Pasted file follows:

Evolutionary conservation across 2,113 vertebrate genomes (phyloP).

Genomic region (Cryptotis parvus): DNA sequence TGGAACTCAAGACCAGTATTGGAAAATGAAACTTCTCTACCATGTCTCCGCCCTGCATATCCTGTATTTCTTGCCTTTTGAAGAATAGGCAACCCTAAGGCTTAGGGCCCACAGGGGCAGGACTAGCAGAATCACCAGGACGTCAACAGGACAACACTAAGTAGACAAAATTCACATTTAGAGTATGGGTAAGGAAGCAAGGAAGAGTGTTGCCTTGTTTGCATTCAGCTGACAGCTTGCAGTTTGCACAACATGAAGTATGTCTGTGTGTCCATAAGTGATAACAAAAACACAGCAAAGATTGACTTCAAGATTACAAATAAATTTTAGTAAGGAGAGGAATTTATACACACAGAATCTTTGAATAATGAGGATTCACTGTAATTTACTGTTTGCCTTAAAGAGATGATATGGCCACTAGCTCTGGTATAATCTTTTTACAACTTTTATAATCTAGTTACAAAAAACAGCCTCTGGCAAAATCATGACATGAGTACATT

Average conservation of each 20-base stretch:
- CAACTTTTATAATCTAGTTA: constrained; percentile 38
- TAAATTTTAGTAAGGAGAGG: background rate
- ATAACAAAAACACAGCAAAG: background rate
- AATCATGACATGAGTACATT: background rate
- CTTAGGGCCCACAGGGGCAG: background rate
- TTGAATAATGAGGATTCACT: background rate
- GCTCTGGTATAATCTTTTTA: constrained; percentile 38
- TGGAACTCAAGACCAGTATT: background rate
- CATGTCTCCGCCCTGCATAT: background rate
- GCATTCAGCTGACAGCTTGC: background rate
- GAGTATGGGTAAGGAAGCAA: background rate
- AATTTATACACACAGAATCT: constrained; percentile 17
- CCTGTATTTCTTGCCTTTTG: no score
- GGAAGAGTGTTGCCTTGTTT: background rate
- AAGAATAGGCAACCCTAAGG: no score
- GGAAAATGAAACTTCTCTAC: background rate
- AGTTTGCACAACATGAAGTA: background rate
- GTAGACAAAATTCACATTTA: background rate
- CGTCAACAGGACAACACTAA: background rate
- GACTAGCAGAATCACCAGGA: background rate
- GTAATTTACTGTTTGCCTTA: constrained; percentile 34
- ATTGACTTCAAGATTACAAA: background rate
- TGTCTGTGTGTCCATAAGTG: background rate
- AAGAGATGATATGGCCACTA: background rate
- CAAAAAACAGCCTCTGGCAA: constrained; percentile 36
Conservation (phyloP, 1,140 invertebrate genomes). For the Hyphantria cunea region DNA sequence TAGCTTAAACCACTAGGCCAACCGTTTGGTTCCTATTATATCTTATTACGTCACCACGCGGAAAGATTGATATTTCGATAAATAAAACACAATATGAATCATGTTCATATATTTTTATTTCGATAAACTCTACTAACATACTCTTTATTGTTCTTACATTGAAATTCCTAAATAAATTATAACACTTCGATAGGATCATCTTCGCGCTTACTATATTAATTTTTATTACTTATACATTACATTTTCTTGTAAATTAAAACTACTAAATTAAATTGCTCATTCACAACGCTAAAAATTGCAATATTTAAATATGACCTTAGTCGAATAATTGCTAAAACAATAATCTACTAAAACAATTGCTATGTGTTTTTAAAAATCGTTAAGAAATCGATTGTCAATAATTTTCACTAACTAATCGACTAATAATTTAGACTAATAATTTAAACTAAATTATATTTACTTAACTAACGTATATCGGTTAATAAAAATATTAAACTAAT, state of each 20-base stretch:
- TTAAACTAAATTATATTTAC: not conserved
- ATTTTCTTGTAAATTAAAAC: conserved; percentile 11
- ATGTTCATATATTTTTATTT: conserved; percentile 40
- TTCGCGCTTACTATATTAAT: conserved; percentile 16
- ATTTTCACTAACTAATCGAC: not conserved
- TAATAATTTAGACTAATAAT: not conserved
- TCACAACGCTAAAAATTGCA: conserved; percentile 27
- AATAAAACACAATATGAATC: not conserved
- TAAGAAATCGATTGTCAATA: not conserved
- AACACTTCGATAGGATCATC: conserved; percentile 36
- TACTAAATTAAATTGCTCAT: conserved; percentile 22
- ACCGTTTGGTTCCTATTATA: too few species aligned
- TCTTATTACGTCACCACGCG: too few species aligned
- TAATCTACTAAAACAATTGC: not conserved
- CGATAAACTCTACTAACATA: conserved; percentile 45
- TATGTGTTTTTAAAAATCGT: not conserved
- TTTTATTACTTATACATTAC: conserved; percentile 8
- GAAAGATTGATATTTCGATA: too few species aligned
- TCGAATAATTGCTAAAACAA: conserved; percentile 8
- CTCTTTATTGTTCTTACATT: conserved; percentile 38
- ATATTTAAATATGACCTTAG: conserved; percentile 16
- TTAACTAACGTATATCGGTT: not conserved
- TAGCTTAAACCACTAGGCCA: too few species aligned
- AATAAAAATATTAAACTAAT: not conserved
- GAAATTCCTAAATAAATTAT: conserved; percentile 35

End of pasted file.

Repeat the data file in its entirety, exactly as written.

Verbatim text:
Evolutionary conservation across 2,113 vertebrate genomes (phyloP).

Genomic region (Cryptotis parvus): DNA sequence TGGAACTCAAGACCAGTATTGGAAAATGAAACTTCTCTACCATGTCTCCGCCCTGCATATCCTGTATTTCTTGCCTTTTGAAGAATAGGCAACCCTAAGGCTTAGGGCCCACAGGGGCAGGACTAGCAGAATCACCAGGACGTCAACAGGACAACACTAAGTAGACAAAATTCACATTTAGAGTATGGGTAAGGAAGCAAGGAAGAGTGTTGCCTTGTTTGCATTCAGCTGACAGCTTGCAGTTTGCACAACATGAAGTATGTCTGTGTGTCCATAAGTGATAACAAAAACACAGCAAAGATTGACTTCAAGATTACAAATAAATTTTAGTAAGGAGAGGAATTTATACACACAGAATCTTTGAATAATGAGGATTCACTGTAATTTACTGTTTGCCTTAAAGAGATGATATGGCCACTAGCTCTGGTATAATCTTTTTACAACTTTTATAATCTAGTTACAAAAAACAGCCTCTGGCAAAATCATGACATGAGTACATT

Average conservation of each 20-base stretch:
- CAACTTTTATAATCTAGTTA: constrained; percentile 38
- TAAATTTTAGTAAGGAGAGG: background rate
- ATAACAAAAACACAGCAAAG: background rate
- AATCATGACATGAGTACATT: background rate
- CTTAGGGCCCACAGGGGCAG: background rate
- TTGAATAATGAGGATTCACT: background rate
- GCTCTGGTATAATCTTTTTA: constrained; percentile 38
- TGGAACTCAAGACCAGTATT: background rate
- CATGTCTCCGCCCTGCATAT: background rate
- GCATTCAGCTGACAGCTTGC: background rate
- GAGTATGGGTAAGGAAGCAA: background rate
- AATTTATACACACAGAATCT: constrained; percentile 17
- CCTGTATTTCTTGCCTTTTG: no score
- GGAAGAGTGTTGCCTTGTTT: background rate
- AAGAATAGGCAACCCTAAGG: no score
- GGAAAATGAAACTTCTCTAC: background rate
- AGTTTGCACAACATGAAGTA: background rate
- GTAGACAAAATTCACATTTA: background rate
- CGTCAACAGGACAACACTAA: background rate
- GACTAGCAGAATCACCAGGA: background rate
- GTAATTTACTGTTTGCCTTA: constrained; percentile 34
- ATTGACTTCAAGATTACAAA: background rate
- TGTCTGTGTGTCCATAAGTG: background rate
- AAGAGATGATATGGCCACTA: background rate
- CAAAAAACAGCCTCTGGCAA: constrained; percentile 36
Conservation (phyloP, 1,140 invertebrate genomes). For the Hyphantria cunea region DNA sequence TAGCTTAAACCACTAGGCCAACCGTTTGGTTCCTATTATATCTTATTACGTCACCACGCGGAAAGATTGATATTTCGATAAATAAAACACAATATGAATCATGTTCATATATTTTTATTTCGATAAACTCTACTAACATACTCTTTATTGTTCTTACATTGAAATTCCTAAATAAATTATAACACTTCGATAGGATCATCTTCGCGCTTACTATATTAATTTTTATTACTTATACATTACATTTTCTTGTAAATTAAAACTACTAAATTAAATTGCTCATTCACAACGCTAAAAATTGCAATATTTAAATATGACCTTAGTCGAATAATTGCTAAAACAATAATCTACTAAAACAATTGCTATGTGTTTTTAAAAATCGTTAAGAAATCGATTGTCAATAATTTTCACTAACTAATCGACTAATAATTTAGACTAATAATTTAAACTAAATTATATTTACTTAACTAACGTATATCGGTTAATAAAAATATTAAACTAAT, state of each 20-base stretch:
- TTAAACTAAATTATATTTAC: not conserved
- ATTTTCTTGTAAATTAAAAC: conserved; percentile 11
- ATGTTCATATATTTTTATTT: conserved; percentile 40
- TTCGCGCTTACTATATTAAT: conserved; percentile 16
- ATTTTCACTAACTAATCGAC: not conserved
- TAATAATTTAGACTAATAAT: not conserved
- TCACAACGCTAAAAATTGCA: conserved; percentile 27
- AATAAAACACAATATGAATC: not conserved
- TAAGAAATCGATTGTCAATA: not conserved
- AACACTTCGATAGGATCATC: conserved; percentile 36
- TACTAAATTAAATTGCTCAT: conserved; percentile 22
- ACCGTTTGGTTCCTATTATA: too few species aligned
- TCTTATTACGTCACCACGCG: too few species aligned
- TAATCTACTAAAACAATTGC: not conserved
- CGATAAACTCTACTAACATA: conserved; percentile 45
- TATGTGTTTTTAAAAATCGT: not conserved
- TTTTATTACTTATACATTAC: conserved; percentile 8
- GAAAGATTGATATTTCGATA: too few species aligned
- TCGAATAATTGCTAAAACAA: conserved; percentile 8
- CTCTTTATTGTTCTTACATT: conserved; percentile 38
- ATATTTAAATATGACCTTAG: conserved; percentile 16
- TTAACTAACGTATATCGGTT: not conserved
- TAGCTTAAACCACTAGGCCA: too few species aligned
- AATAAAAATATTAAACTAAT: not conserved
- GAAATTCCTAAATAAATTAT: conserved; percentile 35